Almost one in four members of Spain's workforce have no job, more than half of under-25s are now unemployed. The data comes hours after Spain's credit rating was downgraded. The conservative government pledged more cuts.
The Spanish government on Friday unveiled plans to further cut government spending and raise taxes in a bid to rein in its budget deficit while admitting that latest jobless data was "terrible."
Economy Minister Luis de Guindos also said the array of Spanish municipalities would be shrunk to reduce spending.
Spain's budget deficit is currently at 8.5 percent of gross domestic product, well above the EU target of 3 percent. The minister said the government would aim for the 3 percent EU target next year, and 1.1 percent by 2015.
Planned hikes in value added tax on fuel, tobacco and alcoholic beverages plus other sources of revenue would funnel an extra 8 billion euros ($10.5 billion) into state coffers in 2013, de Guindos estimated.
Half of young adults jobless
Labor market data released by the National Statistics Institute showed that 366,000 people lost jobs in the first quarter of 2012, compared to last year's final quarter, leaving 5.6 million Spaniards out of work. That is 24.4 percent of Spain's overall workforce.
Among people under 25 the jobless rate climbed to 52 percent - more than half in that age bracket. In the previous quarter it was 48.5 percent.
"The figures are terrible for everyone and terrible for the government," Foreign Minister Jose Manuel Garcia-Margallo told Spanish National Radio."Spain is in a crisis of enormous magnitude."
Professor Antonio Argandona of the IESE Business School said firms had been laying off workers faster than anticipated, foreseeing an economic downturn.
The jobs data followed within hours a credit downgrade by Standard & Poor's (S&P). It stripped Spain of an A rating, placing it on BBB+. S&P cited worries over Spain's banking system and poor economic prospects.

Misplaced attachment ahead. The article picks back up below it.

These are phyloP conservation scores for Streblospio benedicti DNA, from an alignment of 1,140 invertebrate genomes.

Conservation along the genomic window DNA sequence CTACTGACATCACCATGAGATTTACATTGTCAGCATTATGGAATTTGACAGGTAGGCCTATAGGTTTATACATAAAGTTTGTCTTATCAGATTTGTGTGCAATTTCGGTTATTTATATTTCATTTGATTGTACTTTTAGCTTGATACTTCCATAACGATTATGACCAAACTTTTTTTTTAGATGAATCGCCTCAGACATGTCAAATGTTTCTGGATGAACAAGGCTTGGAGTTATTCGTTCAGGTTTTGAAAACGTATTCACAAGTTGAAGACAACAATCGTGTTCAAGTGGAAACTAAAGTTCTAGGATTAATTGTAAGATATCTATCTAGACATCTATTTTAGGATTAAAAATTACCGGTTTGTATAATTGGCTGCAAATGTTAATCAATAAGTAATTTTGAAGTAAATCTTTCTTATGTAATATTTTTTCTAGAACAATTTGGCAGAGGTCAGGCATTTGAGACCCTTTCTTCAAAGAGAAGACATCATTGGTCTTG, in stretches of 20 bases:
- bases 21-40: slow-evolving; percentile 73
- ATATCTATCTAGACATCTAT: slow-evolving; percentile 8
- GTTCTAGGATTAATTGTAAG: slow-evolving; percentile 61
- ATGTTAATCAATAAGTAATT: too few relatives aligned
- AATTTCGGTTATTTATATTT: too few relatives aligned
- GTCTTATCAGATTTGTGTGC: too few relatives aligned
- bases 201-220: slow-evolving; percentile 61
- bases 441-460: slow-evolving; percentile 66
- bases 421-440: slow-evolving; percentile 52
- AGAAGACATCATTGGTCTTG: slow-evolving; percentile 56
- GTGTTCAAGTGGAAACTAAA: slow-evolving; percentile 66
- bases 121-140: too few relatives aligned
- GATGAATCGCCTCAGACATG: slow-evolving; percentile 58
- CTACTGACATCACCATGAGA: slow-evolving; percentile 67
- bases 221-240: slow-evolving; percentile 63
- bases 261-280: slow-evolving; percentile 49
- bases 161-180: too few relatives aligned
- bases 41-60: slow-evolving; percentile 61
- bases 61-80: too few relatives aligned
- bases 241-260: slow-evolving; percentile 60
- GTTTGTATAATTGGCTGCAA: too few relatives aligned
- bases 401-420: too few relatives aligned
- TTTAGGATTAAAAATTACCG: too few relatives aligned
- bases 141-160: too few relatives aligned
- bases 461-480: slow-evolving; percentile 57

In addition, the Bank of Spain disclosed that commercial banks had accumulated problematic real estate loans worth 184 billion euros, equating to 60 percent of their property portfolio, as the result of Spain's housing market collapse.
Spain economy is the eurozone's fourth largest and double the size of the combined economies of the three countries that have as yet received emergency loans from the EU and IMF - Greece, Portugal and Ireland.
Earlier this year, Spain's government had pledged 37 billion euros in spending cuts and tax hikes.
Confidence despite alarm
Germany on Friday expressed confidence in Spain's ability to overcome its crisis.
A spokesman for Chancellor Angela Merkel, Steffen Seifert, said Berlin believed that Spain was doing "whatever is necessary to overcome the challenges."
Spanish government spokeswoman Soraya Saenz added: "If we all work together, we will get out of the crisis."
The European Commission said it "remains convinced" that Spain's reforms were the "best way" to reassure jittery markets.
Iberia pilots call off planned strikes
Pilots of Spain's largest airline, Iberia, have meanwhile canceled their plan to stage multiple work stoppages after the government persuaded the airline and pilots' union, Sepla, to accept mediation. The intended strikes would have seen stoppages every Monday and Friday through to July 20.
Sepla pilots object to the creation of a low-cost airline, Iberia Express, which was launched last month, saying it could lead to the loss of 8,000 jobs in the core aircarrier. Iberia Express will focus on national and inner-European routes leaving Iberia free to expand on the more lucrative trans-Atlantic circuit.
British Airways, a partner in Iberia, had put pressure on Spain's loss-making carrier to implement savings.
ipj/msh (dpa, AP, AFP)